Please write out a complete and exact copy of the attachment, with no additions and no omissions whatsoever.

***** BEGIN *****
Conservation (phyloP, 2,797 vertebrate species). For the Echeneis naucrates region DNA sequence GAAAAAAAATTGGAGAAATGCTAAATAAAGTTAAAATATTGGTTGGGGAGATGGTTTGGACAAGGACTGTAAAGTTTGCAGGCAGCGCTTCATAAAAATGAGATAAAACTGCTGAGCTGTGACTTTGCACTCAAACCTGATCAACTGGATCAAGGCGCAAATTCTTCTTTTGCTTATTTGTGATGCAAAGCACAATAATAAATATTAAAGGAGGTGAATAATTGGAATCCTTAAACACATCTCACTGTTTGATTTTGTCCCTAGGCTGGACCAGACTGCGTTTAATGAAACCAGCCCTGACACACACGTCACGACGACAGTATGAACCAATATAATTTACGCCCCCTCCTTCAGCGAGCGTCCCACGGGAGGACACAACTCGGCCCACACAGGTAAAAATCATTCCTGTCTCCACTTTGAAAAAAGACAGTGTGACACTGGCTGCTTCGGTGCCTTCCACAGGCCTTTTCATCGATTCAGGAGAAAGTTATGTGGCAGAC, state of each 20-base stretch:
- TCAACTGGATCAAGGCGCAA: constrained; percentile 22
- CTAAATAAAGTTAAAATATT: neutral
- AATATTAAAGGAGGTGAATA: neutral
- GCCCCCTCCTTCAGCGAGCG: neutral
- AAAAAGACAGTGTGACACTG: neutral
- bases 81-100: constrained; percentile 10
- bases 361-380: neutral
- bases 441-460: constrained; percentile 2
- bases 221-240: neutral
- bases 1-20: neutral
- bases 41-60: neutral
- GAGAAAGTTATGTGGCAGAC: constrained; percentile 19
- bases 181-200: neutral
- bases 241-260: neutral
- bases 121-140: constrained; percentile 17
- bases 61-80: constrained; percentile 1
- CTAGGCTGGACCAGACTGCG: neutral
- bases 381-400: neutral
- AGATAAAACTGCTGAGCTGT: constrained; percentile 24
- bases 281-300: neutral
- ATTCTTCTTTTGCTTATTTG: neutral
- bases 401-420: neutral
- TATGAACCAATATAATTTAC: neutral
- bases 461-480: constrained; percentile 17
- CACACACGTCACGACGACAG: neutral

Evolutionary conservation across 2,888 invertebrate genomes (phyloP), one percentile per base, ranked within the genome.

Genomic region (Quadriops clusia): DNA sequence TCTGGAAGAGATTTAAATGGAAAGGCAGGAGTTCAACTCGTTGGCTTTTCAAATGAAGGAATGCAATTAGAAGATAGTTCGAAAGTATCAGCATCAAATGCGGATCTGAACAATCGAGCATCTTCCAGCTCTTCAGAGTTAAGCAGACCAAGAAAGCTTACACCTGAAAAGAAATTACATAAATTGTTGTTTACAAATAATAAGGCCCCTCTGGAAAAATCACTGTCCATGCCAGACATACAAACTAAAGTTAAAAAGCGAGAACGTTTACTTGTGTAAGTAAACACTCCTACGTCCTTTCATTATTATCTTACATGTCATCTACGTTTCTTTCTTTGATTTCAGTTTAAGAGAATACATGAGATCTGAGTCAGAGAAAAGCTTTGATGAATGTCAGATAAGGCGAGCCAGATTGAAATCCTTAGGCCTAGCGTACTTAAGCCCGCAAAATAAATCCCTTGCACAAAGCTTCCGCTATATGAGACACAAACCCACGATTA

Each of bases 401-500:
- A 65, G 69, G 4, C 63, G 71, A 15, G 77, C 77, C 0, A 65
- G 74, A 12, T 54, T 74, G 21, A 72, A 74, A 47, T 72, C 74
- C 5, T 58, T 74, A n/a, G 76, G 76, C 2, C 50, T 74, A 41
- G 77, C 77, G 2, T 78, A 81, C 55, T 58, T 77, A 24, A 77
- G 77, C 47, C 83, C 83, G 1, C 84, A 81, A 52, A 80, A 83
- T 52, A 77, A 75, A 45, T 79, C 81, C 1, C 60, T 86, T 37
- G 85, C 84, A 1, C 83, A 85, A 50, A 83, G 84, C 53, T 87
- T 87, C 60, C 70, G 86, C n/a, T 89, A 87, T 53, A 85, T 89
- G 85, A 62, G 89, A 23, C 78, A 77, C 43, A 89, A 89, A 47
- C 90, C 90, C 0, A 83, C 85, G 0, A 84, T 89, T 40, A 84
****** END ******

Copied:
Conservation (phyloP, 2,797 vertebrate species). For the Echeneis naucrates region DNA sequence GAAAAAAAATTGGAGAAATGCTAAATAAAGTTAAAATATTGGTTGGGGAGATGGTTTGGACAAGGACTGTAAAGTTTGCAGGCAGCGCTTCATAAAAATGAGATAAAACTGCTGAGCTGTGACTTTGCACTCAAACCTGATCAACTGGATCAAGGCGCAAATTCTTCTTTTGCTTATTTGTGATGCAAAGCACAATAATAAATATTAAAGGAGGTGAATAATTGGAATCCTTAAACACATCTCACTGTTTGATTTTGTCCCTAGGCTGGACCAGACTGCGTTTAATGAAACCAGCCCTGACACACACGTCACGACGACAGTATGAACCAATATAATTTACGCCCCCTCCTTCAGCGAGCGTCCCACGGGAGGACACAACTCGGCCCACACAGGTAAAAATCATTCCTGTCTCCACTTTGAAAAAAGACAGTGTGACACTGGCTGCTTCGGTGCCTTCCACAGGCCTTTTCATCGATTCAGGAGAAAGTTATGTGGCAGAC, state of each 20-base stretch:
- TCAACTGGATCAAGGCGCAA: constrained; percentile 22
- CTAAATAAAGTTAAAATATT: neutral
- AATATTAAAGGAGGTGAATA: neutral
- GCCCCCTCCTTCAGCGAGCG: neutral
- AAAAAGACAGTGTGACACTG: neutral
- bases 81-100: constrained; percentile 10
- bases 361-380: neutral
- bases 441-460: constrained; percentile 2
- bases 221-240: neutral
- bases 1-20: neutral
- bases 41-60: neutral
- GAGAAAGTTATGTGGCAGAC: constrained; percentile 19
- bases 181-200: neutral
- bases 241-260: neutral
- bases 121-140: constrained; percentile 17
- bases 61-80: constrained; percentile 1
- CTAGGCTGGACCAGACTGCG: neutral
- bases 381-400: neutral
- AGATAAAACTGCTGAGCTGT: constrained; percentile 24
- bases 281-300: neutral
- ATTCTTCTTTTGCTTATTTG: neutral
- bases 401-420: neutral
- TATGAACCAATATAATTTAC: neutral
- bases 461-480: constrained; percentile 17
- CACACACGTCACGACGACAG: neutral

Evolutionary conservation across 2,888 invertebrate genomes (phyloP), one percentile per base, ranked within the genome.

Genomic region (Quadriops clusia): DNA sequence TCTGGAAGAGATTTAAATGGAAAGGCAGGAGTTCAACTCGTTGGCTTTTCAAATGAAGGAATGCAATTAGAAGATAGTTCGAAAGTATCAGCATCAAATGCGGATCTGAACAATCGAGCATCTTCCAGCTCTTCAGAGTTAAGCAGACCAAGAAAGCTTACACCTGAAAAGAAATTACATAAATTGTTGTTTACAAATAATAAGGCCCCTCTGGAAAAATCACTGTCCATGCCAGACATACAAACTAAAGTTAAAAAGCGAGAACGTTTACTTGTGTAAGTAAACACTCCTACGTCCTTTCATTATTATCTTACATGTCATCTACGTTTCTTTCTTTGATTTCAGTTTAAGAGAATACATGAGATCTGAGTCAGAGAAAAGCTTTGATGAATGTCAGATAAGGCGAGCCAGATTGAAATCCTTAGGCCTAGCGTACTTAAGCCCGCAAAATAAATCCCTTGCACAAAGCTTCCGCTATATGAGACACAAACCCACGATTA

Each of bases 401-500:
- A 65, G 69, G 4, C 63, G 71, A 15, G 77, C 77, C 0, A 65
- G 74, A 12, T 54, T 74, G 21, A 72, A 74, A 47, T 72, C 74
- C 5, T 58, T 74, A n/a, G 76, G 76, C 2, C 50, T 74, A 41
- G 77, C 77, G 2, T 78, A 81, C 55, T 58, T 77, A 24, A 77
- G 77, C 47, C 83, C 83, G 1, C 84, A 81, A 52, A 80, A 83
- T 52, A 77, A 75, A 45, T 79, C 81, C 1, C 60, T 86, T 37
- G 85, C 84, A 1, C 83, A 85, A 50, A 83, G 84, C 53, T 87
- T 87, C 60, C 70, G 86, C n/a, T 89, A 87, T 53, A 85, T 89
- G 85, A 62, G 89, A 23, C 78, A 77, C 43, A 89, A 89, A 47
- C 90, C 90, C 0, A 83, C 85, G 0, A 84, T 89, T 40, A 84